Jesus is consistent in His use of the third person pronoun, Him. The Son of man & The Son of man is Himself.  He refers to Himself in the third person as Him & Him--both times, and He refers to Judas as that man & that man--both times. 

NO ONE TALKS LIKE THAT IN ENGLISH 

When we translate this verse in the correct word order, "him" cannot possibly also be "that man."  "Him" cannot be Judas.  "Him" has to be someone else, and therefore the argument that it would have been better for Judas if Judas had not been born is fallacious.
v
Yes, Judas did a evil and cowardly thing, but it was written and prophesied, and therefore someone had to do it.  But let's not think that Judas will be forever doomed to a hellish torture. He will not.  Judas repented and therefore is qualified for salvation:
v
Those who teach an eternal hell because they think it would have been better for Judas had he never been born, fail to believe and understand that Judas was so sorrowful that he hanged himself--he repented of his sin.
------------------------------------------------------

Now in those 2 verses you posted from Ecclesiastes we see that Solomon is very grieved by what he sees happening in the world, as it shows in verse 1.

Ecc 4:1  Then I returned and considered all the oppression that is done under the sun: And look! The tears of the oppressed, But they have no comforter— On the side of their oppressors there is power, But they have no comforter. 

So in verse 2 Solomon states that he feels it's good when people die and leave this world, "I praised the dead who were already dead," because he felt they were better off not living in such a horrible world.

Now in verse 3 he goes even further to say it is better that a person was never born, "has never existed." These are relative comments made by Solomon and NOT an absolute truth of God. It seems that he made these comment in the state of deep despair. I don't see where Solomon believed or understood anything about resurrection (at least it's not in the Scripture from him), so that could explain why he was so dejected by life. It is a great blessing to have the knowledge of the truth that was not revealed until the NT in the gospel record.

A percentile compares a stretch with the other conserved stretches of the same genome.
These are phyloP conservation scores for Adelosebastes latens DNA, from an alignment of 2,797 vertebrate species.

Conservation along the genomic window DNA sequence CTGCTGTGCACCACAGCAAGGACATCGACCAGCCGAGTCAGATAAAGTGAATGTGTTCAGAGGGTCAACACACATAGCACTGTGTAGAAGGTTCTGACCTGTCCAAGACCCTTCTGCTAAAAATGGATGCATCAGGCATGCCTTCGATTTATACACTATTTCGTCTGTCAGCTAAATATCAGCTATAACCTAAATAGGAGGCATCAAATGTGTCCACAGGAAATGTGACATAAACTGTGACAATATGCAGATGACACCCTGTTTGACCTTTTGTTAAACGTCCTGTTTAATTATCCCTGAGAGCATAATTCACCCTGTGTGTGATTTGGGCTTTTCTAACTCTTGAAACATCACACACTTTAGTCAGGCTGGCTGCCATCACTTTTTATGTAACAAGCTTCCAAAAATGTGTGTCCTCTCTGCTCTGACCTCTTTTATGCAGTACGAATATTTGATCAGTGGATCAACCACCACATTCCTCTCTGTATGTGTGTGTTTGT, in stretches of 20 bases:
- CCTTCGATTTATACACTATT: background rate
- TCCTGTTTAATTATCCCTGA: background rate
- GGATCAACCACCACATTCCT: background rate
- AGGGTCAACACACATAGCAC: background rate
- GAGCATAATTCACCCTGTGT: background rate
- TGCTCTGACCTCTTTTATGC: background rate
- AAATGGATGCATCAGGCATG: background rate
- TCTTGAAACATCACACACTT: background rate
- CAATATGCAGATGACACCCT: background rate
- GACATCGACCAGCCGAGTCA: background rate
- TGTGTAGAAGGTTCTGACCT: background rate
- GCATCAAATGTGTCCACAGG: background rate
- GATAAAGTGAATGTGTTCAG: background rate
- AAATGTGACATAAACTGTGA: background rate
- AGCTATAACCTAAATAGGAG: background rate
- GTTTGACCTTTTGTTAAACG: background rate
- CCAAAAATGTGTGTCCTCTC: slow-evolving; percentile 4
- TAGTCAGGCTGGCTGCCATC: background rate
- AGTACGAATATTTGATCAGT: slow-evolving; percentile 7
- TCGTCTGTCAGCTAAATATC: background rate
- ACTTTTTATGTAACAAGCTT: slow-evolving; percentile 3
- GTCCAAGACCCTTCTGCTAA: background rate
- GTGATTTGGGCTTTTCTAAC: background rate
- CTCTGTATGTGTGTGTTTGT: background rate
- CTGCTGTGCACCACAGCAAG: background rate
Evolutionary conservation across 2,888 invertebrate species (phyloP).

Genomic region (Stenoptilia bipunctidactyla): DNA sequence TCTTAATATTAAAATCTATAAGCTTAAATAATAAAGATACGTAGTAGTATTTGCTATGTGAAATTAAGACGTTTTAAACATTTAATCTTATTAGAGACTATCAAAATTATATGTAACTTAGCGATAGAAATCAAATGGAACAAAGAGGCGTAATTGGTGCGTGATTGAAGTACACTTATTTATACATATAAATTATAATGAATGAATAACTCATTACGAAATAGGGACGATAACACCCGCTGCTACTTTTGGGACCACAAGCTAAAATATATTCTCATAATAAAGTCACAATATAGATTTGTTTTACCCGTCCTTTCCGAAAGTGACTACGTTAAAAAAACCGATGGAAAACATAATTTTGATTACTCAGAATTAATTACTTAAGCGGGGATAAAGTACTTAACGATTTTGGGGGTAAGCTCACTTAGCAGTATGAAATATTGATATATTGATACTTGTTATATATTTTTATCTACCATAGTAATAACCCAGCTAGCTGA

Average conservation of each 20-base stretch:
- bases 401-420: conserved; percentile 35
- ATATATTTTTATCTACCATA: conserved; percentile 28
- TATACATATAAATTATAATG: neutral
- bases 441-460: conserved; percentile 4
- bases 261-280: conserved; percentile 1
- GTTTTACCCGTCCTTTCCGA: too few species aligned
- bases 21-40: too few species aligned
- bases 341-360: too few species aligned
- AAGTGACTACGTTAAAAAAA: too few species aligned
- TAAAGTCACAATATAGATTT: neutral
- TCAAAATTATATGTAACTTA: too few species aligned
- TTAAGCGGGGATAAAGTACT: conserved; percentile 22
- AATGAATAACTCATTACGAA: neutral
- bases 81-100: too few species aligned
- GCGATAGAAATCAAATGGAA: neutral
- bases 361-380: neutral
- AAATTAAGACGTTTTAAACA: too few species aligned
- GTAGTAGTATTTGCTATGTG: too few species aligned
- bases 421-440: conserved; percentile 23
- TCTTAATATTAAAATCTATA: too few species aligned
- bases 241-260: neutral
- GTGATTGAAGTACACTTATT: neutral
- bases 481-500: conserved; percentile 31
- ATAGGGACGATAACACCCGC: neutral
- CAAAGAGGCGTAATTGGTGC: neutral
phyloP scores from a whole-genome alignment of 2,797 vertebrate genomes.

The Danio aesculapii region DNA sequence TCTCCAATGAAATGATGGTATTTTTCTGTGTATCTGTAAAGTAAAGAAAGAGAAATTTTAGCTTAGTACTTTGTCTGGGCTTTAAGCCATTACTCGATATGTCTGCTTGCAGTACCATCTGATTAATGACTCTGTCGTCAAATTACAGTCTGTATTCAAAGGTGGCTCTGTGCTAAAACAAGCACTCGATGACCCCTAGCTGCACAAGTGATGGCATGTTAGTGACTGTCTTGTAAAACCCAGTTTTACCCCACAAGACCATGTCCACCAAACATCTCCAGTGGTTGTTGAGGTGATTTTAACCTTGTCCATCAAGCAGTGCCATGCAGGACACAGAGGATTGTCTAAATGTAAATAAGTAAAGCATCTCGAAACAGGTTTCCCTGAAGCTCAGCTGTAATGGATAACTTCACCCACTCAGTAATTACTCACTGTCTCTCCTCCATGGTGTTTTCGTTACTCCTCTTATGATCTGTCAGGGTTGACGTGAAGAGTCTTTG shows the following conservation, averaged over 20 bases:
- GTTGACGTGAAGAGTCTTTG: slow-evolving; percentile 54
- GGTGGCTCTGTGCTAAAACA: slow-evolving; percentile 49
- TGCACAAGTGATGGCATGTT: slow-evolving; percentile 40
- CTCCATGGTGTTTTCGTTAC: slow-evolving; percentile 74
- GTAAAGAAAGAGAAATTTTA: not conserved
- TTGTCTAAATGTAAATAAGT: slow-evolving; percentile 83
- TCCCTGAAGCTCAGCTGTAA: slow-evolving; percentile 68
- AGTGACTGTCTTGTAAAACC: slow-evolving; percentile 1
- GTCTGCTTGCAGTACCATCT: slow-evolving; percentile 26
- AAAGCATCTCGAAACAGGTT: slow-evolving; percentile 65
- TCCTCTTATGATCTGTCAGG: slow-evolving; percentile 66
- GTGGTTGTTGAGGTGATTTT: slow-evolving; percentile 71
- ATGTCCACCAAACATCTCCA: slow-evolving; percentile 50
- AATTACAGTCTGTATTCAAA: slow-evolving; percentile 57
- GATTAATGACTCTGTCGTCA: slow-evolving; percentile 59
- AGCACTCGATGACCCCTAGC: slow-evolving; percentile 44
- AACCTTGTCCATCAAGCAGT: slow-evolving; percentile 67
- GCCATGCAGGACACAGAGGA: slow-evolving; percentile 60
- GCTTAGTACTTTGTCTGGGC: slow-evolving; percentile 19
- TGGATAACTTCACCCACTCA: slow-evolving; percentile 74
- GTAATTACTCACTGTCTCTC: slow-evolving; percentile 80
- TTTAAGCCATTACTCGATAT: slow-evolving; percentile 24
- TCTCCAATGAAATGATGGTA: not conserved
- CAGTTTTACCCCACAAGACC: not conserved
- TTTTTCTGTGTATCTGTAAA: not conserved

Col 1:26  the mystery which has been hidden from ages and from generations, but now has been revealed to His saints.

Eph 3:9  and to make all see what is the fellowship of the mystery, which from the beginning of the ages has been hidden in God who created all things through Jesus Christ;

mercy, peace and love
Kat
« Last Edit: December 01, 2014, 11:23:41 PM by Kat »
Logged

Dave in Tenn

  • Administrator
  • Bible-Truths Forum Member
  • *
  • Offline Offline
  • Posts: 4115
    • FaceBook David Sanderson
Re: The dead
« Reply #2 on: December 01, 2014, 06:34:18 PM »

And then comes this:

"So I concluded that the dead are better off than the living."(Ecc 4:2)NLT
Question
How in the world could someone "dead" be "better off than the living?"

And again:

"But most fortunate of all are those who are not yet born."(Ecc 4:3)NLT
Question
How in the world could someone be "fortunate" who was never even born?


Your first question might be answered this way:  Things can be so very bad that it is better to be dead.  People may wish they are dead, but not be able to die.

Your second question doesn't match the statement in the verse.  Someone "who was never even born" is not someone who "is not yet born".  Every "literal" translation I have says it essentially the same way--not yet born, or 'not yet'.

An expected child is "not yet born" or "not yet".  It could be that he or she is fortunate that he or she has "not yet been born".  He or she is not, however, a person who "has never been born".  There's no such thing as a 'person' who has never been born.  There are 'persons' who have not yet been born, or who have not yet 'been'. 

And if you take the long view of a Sovereign God who knows the End from the Beginning, such persons may not yet be (or be born) for a long, long time.  He calls things that are not (yet) as though they are (yet).     

 
« Last Edit: December 01, 2014, 06:51:31 PM by Dave in Tenn »
Logged
Heb 10:32  But you must continue to remember those earlier days, how after you were enlightened you endured a hard and painful struggle.

Rinus

  • Guest
Re: The dead
« Reply #3 on: December 02, 2014, 03:19:43 AM »

Oh yes.U are rite Dave."not yet" and "never been" are two different sayings.

I didn't pay attention to ALL the words.

Thanx
Logged
Pages: [1]   Go Up
 

Page created in 0.076 seconds with 27 queries.